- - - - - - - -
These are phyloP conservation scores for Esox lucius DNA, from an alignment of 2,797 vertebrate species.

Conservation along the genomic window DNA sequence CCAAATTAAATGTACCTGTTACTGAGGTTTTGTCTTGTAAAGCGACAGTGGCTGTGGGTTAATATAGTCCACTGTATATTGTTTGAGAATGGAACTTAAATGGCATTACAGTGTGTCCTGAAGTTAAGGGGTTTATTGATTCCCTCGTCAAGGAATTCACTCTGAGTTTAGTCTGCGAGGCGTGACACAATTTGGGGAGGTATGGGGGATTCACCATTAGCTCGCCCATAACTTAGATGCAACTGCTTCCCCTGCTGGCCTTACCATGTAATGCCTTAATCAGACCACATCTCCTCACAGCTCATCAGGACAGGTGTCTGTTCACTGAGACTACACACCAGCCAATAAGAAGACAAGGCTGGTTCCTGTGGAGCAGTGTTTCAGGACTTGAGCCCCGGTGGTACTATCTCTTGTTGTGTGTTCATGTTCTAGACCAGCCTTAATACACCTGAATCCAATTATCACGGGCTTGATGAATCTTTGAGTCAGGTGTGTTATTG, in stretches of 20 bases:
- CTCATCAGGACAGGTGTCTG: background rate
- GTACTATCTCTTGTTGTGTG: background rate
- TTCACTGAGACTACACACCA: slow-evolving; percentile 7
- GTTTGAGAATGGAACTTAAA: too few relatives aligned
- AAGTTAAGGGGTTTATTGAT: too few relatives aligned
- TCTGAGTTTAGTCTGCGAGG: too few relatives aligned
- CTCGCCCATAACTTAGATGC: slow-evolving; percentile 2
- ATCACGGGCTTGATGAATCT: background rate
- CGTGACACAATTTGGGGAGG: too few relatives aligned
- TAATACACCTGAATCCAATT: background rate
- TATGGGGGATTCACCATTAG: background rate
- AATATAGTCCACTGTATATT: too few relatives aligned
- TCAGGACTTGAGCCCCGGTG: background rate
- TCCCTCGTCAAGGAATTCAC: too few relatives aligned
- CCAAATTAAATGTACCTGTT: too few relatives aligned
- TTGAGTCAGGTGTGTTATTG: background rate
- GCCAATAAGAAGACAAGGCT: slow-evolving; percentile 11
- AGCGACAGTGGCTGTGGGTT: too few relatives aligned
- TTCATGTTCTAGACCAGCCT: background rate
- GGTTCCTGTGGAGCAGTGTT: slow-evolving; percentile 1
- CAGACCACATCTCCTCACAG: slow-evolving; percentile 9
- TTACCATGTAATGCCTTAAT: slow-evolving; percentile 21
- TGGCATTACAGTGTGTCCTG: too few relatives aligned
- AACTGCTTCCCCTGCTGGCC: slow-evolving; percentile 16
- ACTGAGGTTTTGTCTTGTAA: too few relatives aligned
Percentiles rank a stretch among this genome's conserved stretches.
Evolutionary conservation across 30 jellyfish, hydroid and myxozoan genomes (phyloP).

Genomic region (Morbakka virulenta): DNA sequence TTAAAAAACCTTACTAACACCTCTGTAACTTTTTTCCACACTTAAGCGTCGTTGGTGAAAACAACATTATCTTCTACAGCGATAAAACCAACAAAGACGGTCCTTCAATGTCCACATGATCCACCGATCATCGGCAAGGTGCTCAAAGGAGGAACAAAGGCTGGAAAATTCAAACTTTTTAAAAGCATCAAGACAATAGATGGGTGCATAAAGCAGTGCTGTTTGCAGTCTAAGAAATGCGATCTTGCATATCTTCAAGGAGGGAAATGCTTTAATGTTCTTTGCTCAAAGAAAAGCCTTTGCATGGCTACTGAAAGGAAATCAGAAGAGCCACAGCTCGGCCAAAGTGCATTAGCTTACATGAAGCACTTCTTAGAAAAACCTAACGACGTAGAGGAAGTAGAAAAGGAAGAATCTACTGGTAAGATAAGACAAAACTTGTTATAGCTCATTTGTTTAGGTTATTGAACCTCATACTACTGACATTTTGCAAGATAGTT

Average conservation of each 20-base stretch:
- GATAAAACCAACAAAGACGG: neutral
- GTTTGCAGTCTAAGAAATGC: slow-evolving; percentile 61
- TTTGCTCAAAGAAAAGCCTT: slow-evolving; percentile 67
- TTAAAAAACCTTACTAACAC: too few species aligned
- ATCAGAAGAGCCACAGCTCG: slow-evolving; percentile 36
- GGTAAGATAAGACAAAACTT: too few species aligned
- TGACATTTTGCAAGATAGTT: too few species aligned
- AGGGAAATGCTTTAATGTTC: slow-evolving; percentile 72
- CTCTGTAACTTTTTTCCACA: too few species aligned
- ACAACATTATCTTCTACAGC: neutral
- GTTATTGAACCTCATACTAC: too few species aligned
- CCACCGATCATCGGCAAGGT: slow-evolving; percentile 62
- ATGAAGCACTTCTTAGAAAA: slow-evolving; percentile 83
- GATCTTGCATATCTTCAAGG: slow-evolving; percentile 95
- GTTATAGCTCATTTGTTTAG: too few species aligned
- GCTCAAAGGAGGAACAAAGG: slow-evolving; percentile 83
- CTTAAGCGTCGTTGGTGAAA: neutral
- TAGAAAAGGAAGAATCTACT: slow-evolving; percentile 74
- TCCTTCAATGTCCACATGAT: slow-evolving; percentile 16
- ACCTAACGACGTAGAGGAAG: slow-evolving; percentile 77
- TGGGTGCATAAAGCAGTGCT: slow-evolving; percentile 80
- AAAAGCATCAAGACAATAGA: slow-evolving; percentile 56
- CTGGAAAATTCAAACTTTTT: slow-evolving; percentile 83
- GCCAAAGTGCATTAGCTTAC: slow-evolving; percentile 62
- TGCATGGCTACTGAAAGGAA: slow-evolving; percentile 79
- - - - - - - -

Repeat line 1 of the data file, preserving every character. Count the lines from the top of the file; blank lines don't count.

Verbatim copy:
These are phyloP conservation scores for Esox lucius DNA, from an alignment of 2,797 vertebrate species.